1.2.13 Periodical Tasks
Section 1.2.7 described the ShareKernel function and how it allows Java and the notebook front end to share the kernel's attention. A side benefit of this functionality is that it becomes easy to provide a means whereby users can schedule arbitrary Mathematica programs to run at periodical intervals during a session. Say you have a source that provides continuously updated financial data and you want to have some variables in Mathematica constantly reflect the current values. You have written a program that goes out and reads from the source to get the information, but you have to manually run this program all the time while you are working. A better solution would be to set up a periodical task that pulls the data from the source and sets the variables every 15 seconds.
Controlling periodical tasks.
You can set up such a task with the AddPeriodical function:
AddPeriodical returns an integer ID number that you must use to identify the task—for example, when it comes time to stop scheduling it by calling RemovePeriodical. AddPeriodical relies on kernel sharing, so it calls ShareKernel if it has not already been called. There is no limit on the number of periodicals that can be established. The granularity of the scheduling interval is integer seconds, so you cannot use .1 as the delay and have your task executed every tenth of a second.
After scheduling the above task, updateFinancialData will be executed every 15 seconds while the kernel is idle. Note that periodical tasks are run only when the kernel is not busy—they do not interrupt other evaluations. If the kernel is in the middle of another evaluation when the allotted 15 seconds elapses, the task will wait to be executed until immediately after the computation finishes. Any such delayed periodicals are guaranteed to be executed as soon as the kernel finishes with the current computation. They cannot be indefinitely delayed if the user is busy with numerous computations in the front end or in Java. The converse to these facts is also true—if a periodical is executing when the user evaluates a cell in the front end, the evaluation will not be able to start until all periodicals finish, but it is guaranteed to start immediately thereafter.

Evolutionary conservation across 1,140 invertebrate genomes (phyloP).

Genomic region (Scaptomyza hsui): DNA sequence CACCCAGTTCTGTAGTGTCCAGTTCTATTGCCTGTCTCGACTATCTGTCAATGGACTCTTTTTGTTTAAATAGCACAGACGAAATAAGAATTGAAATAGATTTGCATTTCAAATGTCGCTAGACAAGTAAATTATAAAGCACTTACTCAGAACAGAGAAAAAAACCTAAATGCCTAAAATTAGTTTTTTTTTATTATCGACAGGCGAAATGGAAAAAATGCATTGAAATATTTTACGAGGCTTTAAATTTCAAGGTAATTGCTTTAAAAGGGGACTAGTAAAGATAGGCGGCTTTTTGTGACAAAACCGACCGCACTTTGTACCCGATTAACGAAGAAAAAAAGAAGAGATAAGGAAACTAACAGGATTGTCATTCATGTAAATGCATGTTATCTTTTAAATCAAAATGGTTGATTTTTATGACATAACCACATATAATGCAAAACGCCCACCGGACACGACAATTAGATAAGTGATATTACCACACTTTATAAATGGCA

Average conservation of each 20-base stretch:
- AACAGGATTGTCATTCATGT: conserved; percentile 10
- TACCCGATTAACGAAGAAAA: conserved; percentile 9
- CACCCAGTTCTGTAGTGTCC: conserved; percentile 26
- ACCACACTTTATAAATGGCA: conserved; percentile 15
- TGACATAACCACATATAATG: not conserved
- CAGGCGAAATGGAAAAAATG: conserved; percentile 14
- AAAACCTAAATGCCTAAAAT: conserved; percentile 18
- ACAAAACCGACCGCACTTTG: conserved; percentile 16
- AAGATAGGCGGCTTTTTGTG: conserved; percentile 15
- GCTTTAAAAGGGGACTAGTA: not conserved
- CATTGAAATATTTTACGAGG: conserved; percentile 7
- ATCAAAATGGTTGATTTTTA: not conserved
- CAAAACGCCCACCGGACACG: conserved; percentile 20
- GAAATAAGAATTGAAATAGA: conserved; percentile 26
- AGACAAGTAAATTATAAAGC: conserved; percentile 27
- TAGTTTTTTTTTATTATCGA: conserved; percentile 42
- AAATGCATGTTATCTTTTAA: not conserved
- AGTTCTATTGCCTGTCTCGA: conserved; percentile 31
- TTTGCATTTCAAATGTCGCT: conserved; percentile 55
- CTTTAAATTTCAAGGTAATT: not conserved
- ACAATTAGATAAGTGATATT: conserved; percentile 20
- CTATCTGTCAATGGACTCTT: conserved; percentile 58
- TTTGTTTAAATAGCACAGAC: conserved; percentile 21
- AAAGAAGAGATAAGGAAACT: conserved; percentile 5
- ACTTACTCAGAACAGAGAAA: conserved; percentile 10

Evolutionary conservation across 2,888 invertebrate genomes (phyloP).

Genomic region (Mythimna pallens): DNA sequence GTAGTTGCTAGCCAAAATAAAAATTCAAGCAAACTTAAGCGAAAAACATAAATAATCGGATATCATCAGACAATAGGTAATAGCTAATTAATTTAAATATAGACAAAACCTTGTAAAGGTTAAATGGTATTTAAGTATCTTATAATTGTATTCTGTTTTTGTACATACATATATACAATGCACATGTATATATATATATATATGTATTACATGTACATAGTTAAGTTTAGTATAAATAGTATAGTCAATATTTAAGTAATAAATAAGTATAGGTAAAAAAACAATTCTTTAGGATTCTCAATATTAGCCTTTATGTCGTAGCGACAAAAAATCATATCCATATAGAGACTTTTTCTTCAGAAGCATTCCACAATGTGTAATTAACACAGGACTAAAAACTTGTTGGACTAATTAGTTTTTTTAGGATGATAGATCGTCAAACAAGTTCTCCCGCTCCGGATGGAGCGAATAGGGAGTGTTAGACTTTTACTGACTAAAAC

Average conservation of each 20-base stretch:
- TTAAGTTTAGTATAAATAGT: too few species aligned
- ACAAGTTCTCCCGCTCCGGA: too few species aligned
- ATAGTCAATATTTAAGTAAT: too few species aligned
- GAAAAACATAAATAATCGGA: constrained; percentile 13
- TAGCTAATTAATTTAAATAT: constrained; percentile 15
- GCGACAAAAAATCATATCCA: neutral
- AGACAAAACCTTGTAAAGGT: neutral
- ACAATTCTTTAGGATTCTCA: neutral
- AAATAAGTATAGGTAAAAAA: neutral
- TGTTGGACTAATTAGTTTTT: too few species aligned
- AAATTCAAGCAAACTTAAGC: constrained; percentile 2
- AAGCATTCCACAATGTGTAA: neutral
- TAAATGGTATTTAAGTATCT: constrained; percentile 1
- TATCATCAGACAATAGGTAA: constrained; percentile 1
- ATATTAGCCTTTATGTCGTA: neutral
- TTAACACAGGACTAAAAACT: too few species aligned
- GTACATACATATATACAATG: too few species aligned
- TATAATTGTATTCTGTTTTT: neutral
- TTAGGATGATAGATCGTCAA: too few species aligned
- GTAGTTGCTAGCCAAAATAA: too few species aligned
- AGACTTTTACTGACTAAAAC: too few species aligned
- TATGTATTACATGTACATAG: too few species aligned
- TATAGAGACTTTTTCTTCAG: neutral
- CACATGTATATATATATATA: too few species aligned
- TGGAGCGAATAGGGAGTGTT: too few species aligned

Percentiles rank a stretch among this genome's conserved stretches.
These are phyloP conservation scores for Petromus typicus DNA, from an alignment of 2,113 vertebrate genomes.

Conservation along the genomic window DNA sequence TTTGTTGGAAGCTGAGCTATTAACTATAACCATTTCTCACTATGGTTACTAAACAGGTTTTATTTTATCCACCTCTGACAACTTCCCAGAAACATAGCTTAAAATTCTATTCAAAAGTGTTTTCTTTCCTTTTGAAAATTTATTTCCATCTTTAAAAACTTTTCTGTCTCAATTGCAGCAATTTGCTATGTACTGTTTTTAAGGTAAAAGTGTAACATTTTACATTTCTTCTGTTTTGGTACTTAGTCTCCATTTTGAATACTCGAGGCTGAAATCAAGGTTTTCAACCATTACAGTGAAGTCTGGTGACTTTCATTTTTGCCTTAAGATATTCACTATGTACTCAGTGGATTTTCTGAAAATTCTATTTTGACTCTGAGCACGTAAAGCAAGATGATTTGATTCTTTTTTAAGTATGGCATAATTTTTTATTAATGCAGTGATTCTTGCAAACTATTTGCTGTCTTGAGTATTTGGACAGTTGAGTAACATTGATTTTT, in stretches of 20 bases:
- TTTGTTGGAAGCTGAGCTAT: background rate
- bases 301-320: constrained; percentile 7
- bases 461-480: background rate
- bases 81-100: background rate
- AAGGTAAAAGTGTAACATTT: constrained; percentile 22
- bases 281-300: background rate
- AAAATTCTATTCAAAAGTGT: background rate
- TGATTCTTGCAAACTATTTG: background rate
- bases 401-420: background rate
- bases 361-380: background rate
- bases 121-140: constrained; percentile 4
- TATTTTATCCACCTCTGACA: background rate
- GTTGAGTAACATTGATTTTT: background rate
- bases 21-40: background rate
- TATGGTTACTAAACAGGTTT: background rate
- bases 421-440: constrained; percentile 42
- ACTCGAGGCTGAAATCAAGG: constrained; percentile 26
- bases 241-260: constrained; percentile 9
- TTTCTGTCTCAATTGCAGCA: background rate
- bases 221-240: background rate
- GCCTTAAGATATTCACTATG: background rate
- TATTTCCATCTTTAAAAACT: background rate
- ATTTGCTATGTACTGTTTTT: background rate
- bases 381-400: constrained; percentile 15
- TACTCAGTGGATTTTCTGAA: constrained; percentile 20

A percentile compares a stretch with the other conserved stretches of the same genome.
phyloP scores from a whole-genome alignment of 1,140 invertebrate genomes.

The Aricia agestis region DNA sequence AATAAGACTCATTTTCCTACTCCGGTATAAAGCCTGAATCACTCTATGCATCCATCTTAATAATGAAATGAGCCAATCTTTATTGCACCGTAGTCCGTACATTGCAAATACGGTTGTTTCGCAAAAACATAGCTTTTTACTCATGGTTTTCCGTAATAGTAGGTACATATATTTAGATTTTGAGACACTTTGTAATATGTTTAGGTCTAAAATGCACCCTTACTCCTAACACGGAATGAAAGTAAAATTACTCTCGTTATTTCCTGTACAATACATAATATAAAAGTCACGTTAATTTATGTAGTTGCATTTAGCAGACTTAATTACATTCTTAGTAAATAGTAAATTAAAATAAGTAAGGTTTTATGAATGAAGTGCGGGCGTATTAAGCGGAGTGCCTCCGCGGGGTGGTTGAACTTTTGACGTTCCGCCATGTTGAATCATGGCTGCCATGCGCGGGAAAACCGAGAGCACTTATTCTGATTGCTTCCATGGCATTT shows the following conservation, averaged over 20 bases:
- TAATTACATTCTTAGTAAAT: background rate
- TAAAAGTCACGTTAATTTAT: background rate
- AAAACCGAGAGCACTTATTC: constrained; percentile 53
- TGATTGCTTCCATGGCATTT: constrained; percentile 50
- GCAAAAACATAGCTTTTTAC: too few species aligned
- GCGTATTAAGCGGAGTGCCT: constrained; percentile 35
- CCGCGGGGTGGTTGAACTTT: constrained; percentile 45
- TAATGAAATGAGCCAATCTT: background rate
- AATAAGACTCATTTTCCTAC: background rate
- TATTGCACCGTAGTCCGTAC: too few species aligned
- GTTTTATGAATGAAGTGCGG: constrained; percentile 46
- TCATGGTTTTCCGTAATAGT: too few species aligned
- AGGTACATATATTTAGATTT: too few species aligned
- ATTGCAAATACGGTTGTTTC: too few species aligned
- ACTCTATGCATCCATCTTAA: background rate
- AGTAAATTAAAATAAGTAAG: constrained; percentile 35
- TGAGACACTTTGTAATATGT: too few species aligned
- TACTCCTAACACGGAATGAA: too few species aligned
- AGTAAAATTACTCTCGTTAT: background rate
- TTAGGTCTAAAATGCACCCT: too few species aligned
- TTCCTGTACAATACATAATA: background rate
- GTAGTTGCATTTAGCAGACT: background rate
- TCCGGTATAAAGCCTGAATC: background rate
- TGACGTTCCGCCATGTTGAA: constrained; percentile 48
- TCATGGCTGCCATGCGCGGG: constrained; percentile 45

To remove a single periodical task, use RemovePeriodical, supplying the ID number of the periodical as the argument. To remove all periodical tasks, use RemovePeriodical[Periodicals]. Periodical tasks are all removed if you call UnshareKernel with no arguments, which turns off all kernel sharing. You would then need to use AddPeriodical again to reestablish periodical tasks.
You can reset the scheduling interval for a periodical task by calling SetPeriodicalInterval, which is new in J/Link 2.0. This line makes the financial data periodical execute every 10 seconds, instead of 15 as shown above:
Sometimes you might want to change the interval for a periodical task or remove it entirely from within the code of the task itself. $ThisPeriodical is a variable that holds the ID of the currently executing periodical task. It will only have a value during the execution of a periodical task. You use $ThisPeriodical from within your periodical task to obtain its ID so that you can call RemovePeriodical or SetPeriodicalInterval.
Periodical tasks do not necessarily have anything to do with Java, nor do they need to use Java. Technically, Java does not even need to be running. However, because Java is used by the internals of ShareKernel to yield the CPU, if Java is not running then setting a periodical task will cause the kernel to keep the CPU continuously busy. Periodical task functionality is included in J/Link because it is a simple extension to ShareKernel, and it does have some nice uses in association with Java.
A final note about periodical tasks is that they do not cause output to appear in the front end. Look at this attempt:
The programmer expects to get hello printed in his notebook every 10 seconds, but nothing happens. During the time when periodicals are executed, $ParentLink is not assigned to the front end (or Java). Results or side effects like Print output, messages, or graphics vanish into the ether.
Before proceeding, let's clean up the periodical tasks we created: